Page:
• Collections - The IRS has broad collection powers, including taking money from your bank account, taking your Social Security benefits, garnishing your wages, and filing federal tax liens. However, the IRS has only 10 years from the date of the assessment to collect a tax debt (with some exceptions). After 10 years, the debt will go away automatically. This 10 year period will not start unless you file a tax return or if the IRS files a return on your behalf. Failing to file or filing late delays the start of the 10 year collection period, which is why it is important to file on time even if you are unable to pay your taxes.
  • Identity Thieves Can Take Your Refund - If someone has your personal information such as your Social Security number, they could use your identity to file a return and claim a refund. If you think this has happened, you should call the Clinic to protect your identity and recover your tax refund.
  • After a Divorce, Who Gets to Claim the Children? - Claiming dependents may be confusing for divorced parents who share custody. Often, parents are mis-informed as to the rules for claiming children after a divorce or separation. If an ex-spouse incorrectly claims your child, you should contact the Clinic for help.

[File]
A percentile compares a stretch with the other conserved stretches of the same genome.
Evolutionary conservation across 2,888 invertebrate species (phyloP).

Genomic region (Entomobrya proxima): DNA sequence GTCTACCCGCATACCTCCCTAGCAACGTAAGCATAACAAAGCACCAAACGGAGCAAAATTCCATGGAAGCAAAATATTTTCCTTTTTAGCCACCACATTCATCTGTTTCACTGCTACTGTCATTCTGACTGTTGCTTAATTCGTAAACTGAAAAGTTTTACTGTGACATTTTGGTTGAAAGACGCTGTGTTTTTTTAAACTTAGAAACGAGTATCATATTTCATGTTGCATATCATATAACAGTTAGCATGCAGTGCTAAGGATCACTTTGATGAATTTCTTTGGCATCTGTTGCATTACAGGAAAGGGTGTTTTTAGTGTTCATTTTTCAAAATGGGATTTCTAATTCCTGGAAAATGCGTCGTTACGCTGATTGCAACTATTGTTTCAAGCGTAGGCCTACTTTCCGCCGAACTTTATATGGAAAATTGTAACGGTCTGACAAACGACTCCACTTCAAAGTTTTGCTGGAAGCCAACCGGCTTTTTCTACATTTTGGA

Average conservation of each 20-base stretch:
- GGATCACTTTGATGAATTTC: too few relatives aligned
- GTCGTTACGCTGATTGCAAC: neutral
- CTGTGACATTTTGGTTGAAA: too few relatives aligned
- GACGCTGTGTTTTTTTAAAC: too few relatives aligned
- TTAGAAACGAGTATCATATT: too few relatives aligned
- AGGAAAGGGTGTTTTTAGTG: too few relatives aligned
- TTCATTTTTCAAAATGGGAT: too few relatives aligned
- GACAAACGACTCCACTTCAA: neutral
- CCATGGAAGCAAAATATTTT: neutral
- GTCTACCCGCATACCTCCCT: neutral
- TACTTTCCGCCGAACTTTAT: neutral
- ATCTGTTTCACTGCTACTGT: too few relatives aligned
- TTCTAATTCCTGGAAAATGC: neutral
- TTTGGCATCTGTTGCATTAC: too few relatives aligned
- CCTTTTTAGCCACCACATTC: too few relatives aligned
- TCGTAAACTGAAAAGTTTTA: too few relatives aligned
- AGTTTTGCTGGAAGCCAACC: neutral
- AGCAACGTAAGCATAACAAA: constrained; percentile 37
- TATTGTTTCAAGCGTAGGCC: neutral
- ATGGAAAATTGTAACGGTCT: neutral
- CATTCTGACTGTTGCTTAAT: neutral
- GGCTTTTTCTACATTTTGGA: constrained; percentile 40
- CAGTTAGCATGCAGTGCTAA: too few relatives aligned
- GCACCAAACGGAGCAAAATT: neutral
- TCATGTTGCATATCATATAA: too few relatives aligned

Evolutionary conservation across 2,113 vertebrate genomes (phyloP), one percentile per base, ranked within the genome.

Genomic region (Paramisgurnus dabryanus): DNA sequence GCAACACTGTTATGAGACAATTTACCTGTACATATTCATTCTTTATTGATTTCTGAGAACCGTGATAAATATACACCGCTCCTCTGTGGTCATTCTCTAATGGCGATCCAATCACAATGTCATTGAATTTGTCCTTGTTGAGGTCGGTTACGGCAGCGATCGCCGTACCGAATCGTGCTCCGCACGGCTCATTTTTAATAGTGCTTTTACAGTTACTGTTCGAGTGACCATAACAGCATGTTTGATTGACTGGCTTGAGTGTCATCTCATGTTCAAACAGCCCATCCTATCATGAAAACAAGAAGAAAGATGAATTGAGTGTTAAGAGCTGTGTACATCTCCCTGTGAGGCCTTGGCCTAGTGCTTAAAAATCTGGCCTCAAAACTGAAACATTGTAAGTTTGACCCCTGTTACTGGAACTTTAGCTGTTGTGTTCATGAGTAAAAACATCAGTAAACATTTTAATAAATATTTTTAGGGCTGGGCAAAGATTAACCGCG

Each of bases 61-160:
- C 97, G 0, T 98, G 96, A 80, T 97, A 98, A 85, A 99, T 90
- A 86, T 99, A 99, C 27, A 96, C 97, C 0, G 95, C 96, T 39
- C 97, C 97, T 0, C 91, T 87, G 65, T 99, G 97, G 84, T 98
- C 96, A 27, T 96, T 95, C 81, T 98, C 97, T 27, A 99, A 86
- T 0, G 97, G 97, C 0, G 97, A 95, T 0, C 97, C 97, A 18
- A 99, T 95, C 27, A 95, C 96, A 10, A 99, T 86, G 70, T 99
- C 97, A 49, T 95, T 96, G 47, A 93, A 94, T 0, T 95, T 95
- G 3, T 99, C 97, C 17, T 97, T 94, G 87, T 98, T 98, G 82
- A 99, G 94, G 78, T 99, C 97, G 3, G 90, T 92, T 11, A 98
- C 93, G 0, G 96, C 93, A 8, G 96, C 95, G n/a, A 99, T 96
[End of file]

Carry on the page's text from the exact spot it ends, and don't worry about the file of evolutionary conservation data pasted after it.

• Tax Issues in Domestic Violence - When you file a joint return, both parties are liable for the tax debt stated on the return, and for any omissions not listed on the return, even if you leave your spouse or divorce. These issues frequently arise in domestic violence cases, and in many cases, the abused spouse may be able to eliminate the debt by requesting Innocent Spouse Relief.
  • When a Lender Cancels Some or All of a Debt you Owe - If a lender forgives all or some of your debt, it will be considered taxable income, unless an exclusion applies. This commonly arises with cancelled credit card debt, car repossessions, and foreclosure or short sales. For many low- to moderate-income taxpayers, the debt can be excluded because the taxpayer is insolvent.
  • Tax Implications of Settlements In or Out of Court - Settlement money you receive from a lawsuit or a legal claim is likely taxable income and must be reported on your tax return. You should consider this before reaching your settlement terms.

What Can You Do?

You can minimize your risk of running into issues with the IRS by:

Filing A Return

  • File on time (even if you cannot pay the balance due)
  • Use a trusted return preparer if you cannot file yourself.
  • Pay as much as you can by the filing deadline.
  • If you still owe, contact the IRS to set up a payment plan. If you cannot pay anything, you may qualify for a hardship. The IRS will work with you based on your current finances.

Keeping Good Records

  • Tax returns (at least the past 3 years)
  • Bank statements, bills, and loan documents
  • Business records (income and expenses)
  • School records, medical records, applications for public benefits (for yourself and any dependent claimed on the return)
  • Anything else that supports any item on your tax return


  • If you get a letter from the IRS, respond quickly. Ignoring letters may result in increased taxes, penalties, and interest.
  • If you move, contact the IRS or file Form 8822 to inform the IRS of your new address to ensure that you receive all correspondence form the IRS.
  • Doing nothing makes matters worse!